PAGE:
This year Toronto Comic Con had a fantastic, mind-blowing set of stars! Among them was Eugene Brave Rock, who played The Chief in last years hit DC film Wonder Woman.
The humble actor/stuntman grew up on the Kainai Nation reserve in Alberta, Canada. He has a world of stunt experience and has even been part of the Oscar-winning film, The Revenant. As a surprise, he was asked to audition for Wonder Woman, without knowing it was Wonder Woman. The role had him in joy. Brave Rock has also opened up a stunt camp for Indigenous stunt performers.
The humbled actor praised Patty Jenkins for her giving him cultural freedom in the film. He had a great deal of power and design over his character and costume. Jenkins placed caring consideration, even little details such as his character name, Napi, was influenced by his home. We’ll delve more into this with this wholesome actor.
DC COMICS NEWS: So how did you initially get into stunt work?
BRAVE ROCK: You know, I’ve taken every opportunity I could when I got into the business. When I was 17, as a theatrical actor, I was being approached while we were doing the program North of 60. There was an actor who committed suicide […] so they wanted to promote awareness of the signs of suicide. And then, after that, I just had the opportunity to ride a horse. So I was told “Are you okay if the horses fall?” And I said, “yeah, sure.”
So I just sort of fell into it.
Every opportunity has been a stepping stone and it’s a long journey. A long staircase.
DCN: How was it being cast in Wonder Woman?
BR: It was the biggest honor I could receive. To share the power of your dreams and to have that full revelation of me being that little kid seeing an American on television and thinking:
“Hey someday, that’s gonna be me” and you know what, now…that’s me.
To give something else, a product, it’s amazing.
DCN: During Wonder Woman you had a lot of chance to input your ideas into your character. What did it mean to you to have the choice?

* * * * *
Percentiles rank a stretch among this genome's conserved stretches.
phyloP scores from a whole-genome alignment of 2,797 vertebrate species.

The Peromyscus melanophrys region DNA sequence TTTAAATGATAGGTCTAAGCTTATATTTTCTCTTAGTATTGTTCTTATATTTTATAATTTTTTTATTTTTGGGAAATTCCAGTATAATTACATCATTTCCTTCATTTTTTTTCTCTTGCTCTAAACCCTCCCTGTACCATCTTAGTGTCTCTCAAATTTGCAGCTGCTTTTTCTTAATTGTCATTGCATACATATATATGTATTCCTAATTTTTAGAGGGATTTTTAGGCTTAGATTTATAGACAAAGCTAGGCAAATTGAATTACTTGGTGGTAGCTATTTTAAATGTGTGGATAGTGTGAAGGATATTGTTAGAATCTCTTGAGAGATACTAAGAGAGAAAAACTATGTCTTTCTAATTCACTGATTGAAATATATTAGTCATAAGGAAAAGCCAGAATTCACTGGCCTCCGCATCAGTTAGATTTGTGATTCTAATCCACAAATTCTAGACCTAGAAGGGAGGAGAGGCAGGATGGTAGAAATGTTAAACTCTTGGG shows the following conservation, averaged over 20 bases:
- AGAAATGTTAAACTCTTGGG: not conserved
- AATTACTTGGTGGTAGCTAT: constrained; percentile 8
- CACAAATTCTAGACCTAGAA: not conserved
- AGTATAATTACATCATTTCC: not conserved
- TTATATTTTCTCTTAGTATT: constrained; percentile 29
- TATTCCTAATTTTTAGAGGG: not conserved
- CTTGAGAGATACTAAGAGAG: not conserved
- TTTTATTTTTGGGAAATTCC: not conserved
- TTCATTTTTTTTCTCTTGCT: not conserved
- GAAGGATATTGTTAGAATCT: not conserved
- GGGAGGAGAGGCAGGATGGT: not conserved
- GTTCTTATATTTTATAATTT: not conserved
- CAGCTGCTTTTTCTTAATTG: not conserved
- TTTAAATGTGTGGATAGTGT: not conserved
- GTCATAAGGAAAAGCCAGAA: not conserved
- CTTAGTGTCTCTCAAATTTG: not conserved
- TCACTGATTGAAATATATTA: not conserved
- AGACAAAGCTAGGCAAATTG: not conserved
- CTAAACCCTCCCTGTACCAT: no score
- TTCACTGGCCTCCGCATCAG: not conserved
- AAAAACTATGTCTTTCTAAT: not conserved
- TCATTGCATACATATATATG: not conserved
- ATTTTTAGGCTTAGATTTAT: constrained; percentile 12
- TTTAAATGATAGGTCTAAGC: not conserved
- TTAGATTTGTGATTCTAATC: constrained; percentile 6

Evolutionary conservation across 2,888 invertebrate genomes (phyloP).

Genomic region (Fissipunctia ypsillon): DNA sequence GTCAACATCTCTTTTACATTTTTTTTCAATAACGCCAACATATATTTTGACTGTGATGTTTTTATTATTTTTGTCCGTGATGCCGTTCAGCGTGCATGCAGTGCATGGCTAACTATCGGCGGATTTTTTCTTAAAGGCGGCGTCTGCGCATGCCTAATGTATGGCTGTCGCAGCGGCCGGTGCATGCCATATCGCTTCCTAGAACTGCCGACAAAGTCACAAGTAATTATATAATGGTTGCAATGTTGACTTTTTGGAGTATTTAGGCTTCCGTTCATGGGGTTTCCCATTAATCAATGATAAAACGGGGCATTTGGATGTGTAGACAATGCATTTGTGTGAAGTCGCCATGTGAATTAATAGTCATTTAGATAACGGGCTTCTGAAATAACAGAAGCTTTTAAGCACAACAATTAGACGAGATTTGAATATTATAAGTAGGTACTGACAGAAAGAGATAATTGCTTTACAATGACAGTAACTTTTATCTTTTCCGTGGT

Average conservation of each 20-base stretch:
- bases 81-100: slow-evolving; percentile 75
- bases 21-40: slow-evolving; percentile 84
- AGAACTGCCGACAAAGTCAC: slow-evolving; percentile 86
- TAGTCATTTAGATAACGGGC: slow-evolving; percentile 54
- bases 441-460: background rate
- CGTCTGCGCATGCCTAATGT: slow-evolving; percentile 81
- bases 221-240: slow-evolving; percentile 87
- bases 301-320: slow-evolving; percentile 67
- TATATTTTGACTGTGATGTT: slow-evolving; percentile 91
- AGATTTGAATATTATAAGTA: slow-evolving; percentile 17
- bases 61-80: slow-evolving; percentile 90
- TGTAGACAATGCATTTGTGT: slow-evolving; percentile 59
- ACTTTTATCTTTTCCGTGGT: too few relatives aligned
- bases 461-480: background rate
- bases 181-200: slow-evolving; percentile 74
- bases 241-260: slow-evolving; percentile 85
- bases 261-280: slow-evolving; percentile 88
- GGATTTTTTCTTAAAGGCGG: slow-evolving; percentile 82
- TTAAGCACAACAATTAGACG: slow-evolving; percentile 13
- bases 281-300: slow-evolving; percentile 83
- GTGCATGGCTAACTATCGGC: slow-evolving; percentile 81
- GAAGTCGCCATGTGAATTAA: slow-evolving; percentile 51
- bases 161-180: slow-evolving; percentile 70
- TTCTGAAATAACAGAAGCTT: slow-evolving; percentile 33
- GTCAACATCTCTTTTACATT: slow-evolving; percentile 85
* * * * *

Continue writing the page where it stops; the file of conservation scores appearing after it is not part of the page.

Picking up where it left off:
BR: Oh, it’s been amazing. Being in the business, that opportunity is never really been there for me. I see that actors and writers have this story before it’s on camera; their perceptive and experience is [different], and so being an Indigenous man, it’s nice to be able to share my own thoughts, my own issues, my ways, my language.
DCN: Do you have any dream projects that you would like to work on?
BR: Like I said, everything is a stepping stone and I’ve had the opportunity to work with amazing actors and directors, and again I’m just very thankful. I’ve had the opportunity to work with a lot my heroes who inspired me like Brian Green, West Steve, and everybody that was on North of 60. Everything’s been a dream come true.
[The actor mentions he would like to produce a children’s cartoon series of Napi the Demi-God]
DCN: In Wonder Woman, there were a lot of different languages she spoke that they had subtitled, but for your language they did not have any. What did you think of that?
BR: I was trying to introduce myself in my language. I said, “Hi, my name is Napi.”
Napi is a being, a Blackfoot demi-God, a Blackfoot story-teller. It’s nice to share my culture and my language with the rest of the world. The story of Napi is of a demi-god, you hear stories as a kid and the lesson was based on watching him do what you’re not supposed to do.
I’m glad there weren’t subtitles because honestly, it’s an Easter egg! For people to hear our language, it’s amazing.
DCN: The Chief had a lot of subtle moments, like when the soldiers were in the trench, they didn’t see him. What does the Chief’s Journey with Wonder Woman feel like? What sides does he choose (with her)?
BR: You know what; I think it’s all about humanity. There’s this essence of humanity.
DCN: What was it like to work with Gal Gadot and Patty Jenkins?
BR: Such an honor. [Gadot] is wonderful! And [Jenkins] is a very good director. Incredible. It was an honor to work with her.
DCN: In Wonder Woman, your character said something along the lines of ‘Who took that from your people?’ – ‘His people.’ Diana looked into the flames, what did that look, that silence mean to you?
BR: That line is so important. They didn’t have to put that line in there. But to show that recognition is amazing. I want to thank Warner Brothers and DC Comics for telling it how it is. The reality is not white-washed there.
A huge thank you to Brave Rock for the interview, and the greatness he put into the film. Wonder Woman would not have been as ground-breaking without the support of the heroine’s team.